This portrait is a high contrast print, that could easily be a photoshopped graphic for a indie horror film. The artistic focus is upon capturing raw emotional expression rather than being visually representational. It is not the woman that matters so much as communicating her experience to the viewer. The face is the vehicle of emotional expression disembodied in black.
Above – One could almost step into this landscape onto the spongey grass under the tree branches that tentacle out into distinct relief against the white sky. Wisps of wire hover above them like a spider web, attached to a steel thread-like structure of the tower veiled in netting. The print is painterly in its attentiveness to detail , like a 19th century daguerrotype.
Looking at these two images is like looking at the first and last words of a novel, and trying to figure out the meaning held within, it is impossible. But once one examines Kitajima’s body of work, it is understood how these images relate to each other, like the dark of night relates to the light of day.
Keizo Kitajima began in 1975, mentored by Daido Muriyama in Tokyo, Japan at the The Workshop School. And like any 19 year old, he was anxious to break rules even if he was ignorant of them.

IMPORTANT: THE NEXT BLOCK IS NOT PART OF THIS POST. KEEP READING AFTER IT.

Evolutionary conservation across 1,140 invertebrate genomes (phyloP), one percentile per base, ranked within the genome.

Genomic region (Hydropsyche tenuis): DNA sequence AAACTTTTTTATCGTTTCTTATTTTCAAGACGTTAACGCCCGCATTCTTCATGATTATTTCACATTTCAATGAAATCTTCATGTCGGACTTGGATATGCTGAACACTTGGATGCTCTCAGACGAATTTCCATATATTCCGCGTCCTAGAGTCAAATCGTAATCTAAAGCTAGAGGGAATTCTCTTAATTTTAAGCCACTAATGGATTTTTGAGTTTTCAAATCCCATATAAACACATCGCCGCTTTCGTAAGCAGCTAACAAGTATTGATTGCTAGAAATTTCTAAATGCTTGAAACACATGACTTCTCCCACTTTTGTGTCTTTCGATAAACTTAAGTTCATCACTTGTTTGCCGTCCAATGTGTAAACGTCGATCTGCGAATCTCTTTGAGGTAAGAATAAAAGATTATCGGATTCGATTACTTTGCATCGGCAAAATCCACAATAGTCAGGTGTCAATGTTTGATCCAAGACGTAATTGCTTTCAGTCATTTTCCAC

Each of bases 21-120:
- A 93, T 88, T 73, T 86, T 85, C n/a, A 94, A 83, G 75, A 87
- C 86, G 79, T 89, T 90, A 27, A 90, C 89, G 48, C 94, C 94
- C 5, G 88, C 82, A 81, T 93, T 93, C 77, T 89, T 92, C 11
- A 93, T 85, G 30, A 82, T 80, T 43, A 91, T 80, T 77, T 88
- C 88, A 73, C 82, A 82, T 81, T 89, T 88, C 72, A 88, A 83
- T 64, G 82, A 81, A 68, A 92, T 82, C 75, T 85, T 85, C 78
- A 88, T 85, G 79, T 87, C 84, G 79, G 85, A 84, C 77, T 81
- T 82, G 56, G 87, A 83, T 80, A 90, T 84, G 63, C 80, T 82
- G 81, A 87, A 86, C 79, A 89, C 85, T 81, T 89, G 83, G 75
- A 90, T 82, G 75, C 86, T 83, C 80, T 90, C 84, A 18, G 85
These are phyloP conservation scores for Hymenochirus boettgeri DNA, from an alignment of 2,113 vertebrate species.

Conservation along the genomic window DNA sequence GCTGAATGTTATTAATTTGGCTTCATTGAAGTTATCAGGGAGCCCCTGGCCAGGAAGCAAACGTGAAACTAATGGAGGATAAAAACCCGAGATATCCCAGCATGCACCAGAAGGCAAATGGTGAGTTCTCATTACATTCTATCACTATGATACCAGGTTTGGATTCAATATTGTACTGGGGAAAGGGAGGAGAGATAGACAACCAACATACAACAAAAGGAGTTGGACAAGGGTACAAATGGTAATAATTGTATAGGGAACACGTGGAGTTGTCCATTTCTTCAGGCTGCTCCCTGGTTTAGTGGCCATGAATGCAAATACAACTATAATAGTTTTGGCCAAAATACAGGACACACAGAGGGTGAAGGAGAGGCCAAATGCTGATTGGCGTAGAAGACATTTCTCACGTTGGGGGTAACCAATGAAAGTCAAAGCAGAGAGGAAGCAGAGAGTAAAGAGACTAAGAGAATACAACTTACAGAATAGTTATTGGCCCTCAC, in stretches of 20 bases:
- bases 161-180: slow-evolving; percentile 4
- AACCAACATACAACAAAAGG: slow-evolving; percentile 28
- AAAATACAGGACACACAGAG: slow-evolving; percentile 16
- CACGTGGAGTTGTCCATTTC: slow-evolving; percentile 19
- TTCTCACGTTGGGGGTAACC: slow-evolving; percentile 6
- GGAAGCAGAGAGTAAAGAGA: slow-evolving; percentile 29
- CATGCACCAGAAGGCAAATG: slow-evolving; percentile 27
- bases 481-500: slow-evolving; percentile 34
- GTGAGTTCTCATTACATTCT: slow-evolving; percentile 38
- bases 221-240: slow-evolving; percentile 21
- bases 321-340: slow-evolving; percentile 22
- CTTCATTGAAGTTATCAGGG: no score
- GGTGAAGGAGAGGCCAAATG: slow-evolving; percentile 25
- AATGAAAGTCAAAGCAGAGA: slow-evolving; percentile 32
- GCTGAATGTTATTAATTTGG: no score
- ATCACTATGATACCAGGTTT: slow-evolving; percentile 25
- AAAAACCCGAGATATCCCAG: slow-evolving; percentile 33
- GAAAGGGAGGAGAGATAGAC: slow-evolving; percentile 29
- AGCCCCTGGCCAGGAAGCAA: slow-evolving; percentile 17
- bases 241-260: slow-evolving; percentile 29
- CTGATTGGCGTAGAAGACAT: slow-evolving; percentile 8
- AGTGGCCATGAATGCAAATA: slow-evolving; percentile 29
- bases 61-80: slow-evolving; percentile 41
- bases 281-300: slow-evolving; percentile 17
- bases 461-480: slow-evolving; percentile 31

In order to release the images he captured on film nightly, as quickly as possible, he created an impromptu presentation and printing technique. He would transform the IMAGE CAMP projected gallery into a dark room, placing a large piece of bromide paper onto the wall and projecting images in a grid pattern upon it. He then developed and fixed the images on the paper with a sponge.
Shortly thereafter he would show his work. This was all an attempt to keep the work fresh, and allow him to learn from happy accidents that resulted from him relying on his artistic gut rather than aesthetic stratagems. He writes, “ I sought to produce images in a mechanical way, beyond my control: The accidental became a means of experiencing the world.”
Night photography demanded high contrast exposures with high ISO film which resulted in grainy resolution. His camera literally sliced through the fleeting patterns of Tokyo nightlife, catching it unrehearsed and uncensored. From 1975 to 79 he created the CAMP series of 12 books originally released each month of 1979. Each book containing 16 pages of monochrome prints.
His entire creative process embraced what many young self-conscious artists might consider technical weaknesses: grainy resolution; harsh contrast; slapdash development. But this process actually harmonized with the vibrant and mysterious nightlife of Tokyo – where social taboos were indulged and displayed. His photography exemplified this “other-worldliness” that was a stark contrast to the decorum of daytime Tokyo.
During this same time period he took an urban landscape of Tokyo at night. Below is a detail from “Dark Nights” – in Photo Express Tokyo – 1979, (a republication of the CAMP series.(Steidl publishing – 2012)